A Daughter’s Love Letter to Her Dad
(His daughter is 46 years old, a doctor, married to a doctor, mother to 2 daughters, and sister to 3 brothers. She is bright and caring. She could have chosen the gratuitous self-satisfactions of self-reliance. Instead, she chose to make other lives breathe easier with her immense talents. Her talents were evident as a child. She gave up her medical practice to raise her 2 daughters; then got a Master’s Degree to help Autistic children.)
My friend wanted me to mention those things because he is very proud of his daughter. The “Love Letter” dealt with a childhood incident that was a life-changing moment for her. It expanded her awareness of and increased her potential to help others. The following letter speaks for itself:
I loved going to the Simon House on “Report Card” day. Many of my friends dreaded report card day. But not me. I was excited to get my reward for getting all “A’s” on my report card. It was a wonderful day to get all dressed up, and go to the Simon House, and eat their incredible, delectable famous Prime Rib dinner – a feast that no other 3rd grader could imagine.
However, because I made my “e’ with a fancy, embellished curve, instead of the boring, conventional line, I received an NS (Not Satisfactory) for Penmanship on my report card. I was devastated. I immediately went to my room after school, where tears flowed down my cheeks.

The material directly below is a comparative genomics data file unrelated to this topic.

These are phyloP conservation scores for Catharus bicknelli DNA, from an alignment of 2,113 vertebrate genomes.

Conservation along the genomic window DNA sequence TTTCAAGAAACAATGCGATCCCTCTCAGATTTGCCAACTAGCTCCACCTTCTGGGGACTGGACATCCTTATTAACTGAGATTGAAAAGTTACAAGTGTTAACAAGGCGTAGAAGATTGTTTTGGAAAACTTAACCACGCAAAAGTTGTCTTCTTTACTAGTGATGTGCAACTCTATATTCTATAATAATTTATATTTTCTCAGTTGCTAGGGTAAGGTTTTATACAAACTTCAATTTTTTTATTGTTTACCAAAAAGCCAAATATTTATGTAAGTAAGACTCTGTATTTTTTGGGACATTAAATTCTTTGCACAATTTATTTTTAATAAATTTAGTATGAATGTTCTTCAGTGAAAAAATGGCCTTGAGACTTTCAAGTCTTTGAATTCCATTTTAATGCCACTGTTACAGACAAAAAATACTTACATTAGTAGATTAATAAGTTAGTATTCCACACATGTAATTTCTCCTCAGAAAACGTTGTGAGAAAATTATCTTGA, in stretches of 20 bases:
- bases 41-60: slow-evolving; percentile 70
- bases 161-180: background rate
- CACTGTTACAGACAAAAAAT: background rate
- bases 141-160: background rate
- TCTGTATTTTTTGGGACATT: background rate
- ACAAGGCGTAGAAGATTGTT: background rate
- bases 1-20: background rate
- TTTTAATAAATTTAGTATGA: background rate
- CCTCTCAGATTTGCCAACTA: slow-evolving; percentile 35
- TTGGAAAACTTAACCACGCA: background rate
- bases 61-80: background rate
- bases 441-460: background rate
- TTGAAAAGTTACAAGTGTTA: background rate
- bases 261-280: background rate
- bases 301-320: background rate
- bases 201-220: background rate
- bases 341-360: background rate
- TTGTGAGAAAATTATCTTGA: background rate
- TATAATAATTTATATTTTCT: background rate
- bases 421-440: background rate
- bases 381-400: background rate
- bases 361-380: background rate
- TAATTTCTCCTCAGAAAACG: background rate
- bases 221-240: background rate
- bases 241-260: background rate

I was still sobbing when you came home from work. I shamefully shared with you the details of my “Failure”. I braced for guidance about how I would do better next time, or worse, chastisement for not following my teacher’s instructions to the “letter” (pun intended).
I was confused when you said, “Well, we can’t go to the Simon House while you are crying. Why don’t you hurry up to wash your face and to change your clothes, so we can get going, before they run out of Prime Rib. I must have looked befuddled, because you said, “You did a lot of hard work, and earned “A’s” in all your other subjects. Never forsake the “Good” in search of the “Perfect”. There’s a lot to celebrate.”
What an important lesson to learn early in life: “Celebrate the Good. Improve the exceptions. Tolerance replaces dejection. In relationships, tolerance replaces bitterness by accepting the Joy of the moment “As Is”. That lesson helped me be a better daughter, sister, wife, mother, doctor, neighbor, and friend. I couldn’t be tolerant of others, IF, I weren’t tolerant of myself. Thanks dad.”
Now it was my friend that had tears in his eyes. His daughter was the person he had hoped she’d become. Clearly, she fulfilled Emerson’s verse about “Success”: “To make even one life breathe easier because you lived.” She fulfilled Christ’s command, “To love one another as I (Christ) have loved you”. She did all those things because she cherished the “Good”.
She was never bitter by the absence of the “Perfect”.
The Above YouTube Music Video Captures the Essence of the Blog Post Message
Sadly, many live lives of quiet desperation, unaware of and unsatisfied by all the “Good” around them. They only focus on their unfilled, expectations of the “Perfect”. Which is always Plus One, what ever they have. Unfulfilled. Perhaps, the letter about a 3rd grade girl’s experience of the value of “Good” could be life-changing.
It’s never too late. Tomorrow is only a day away.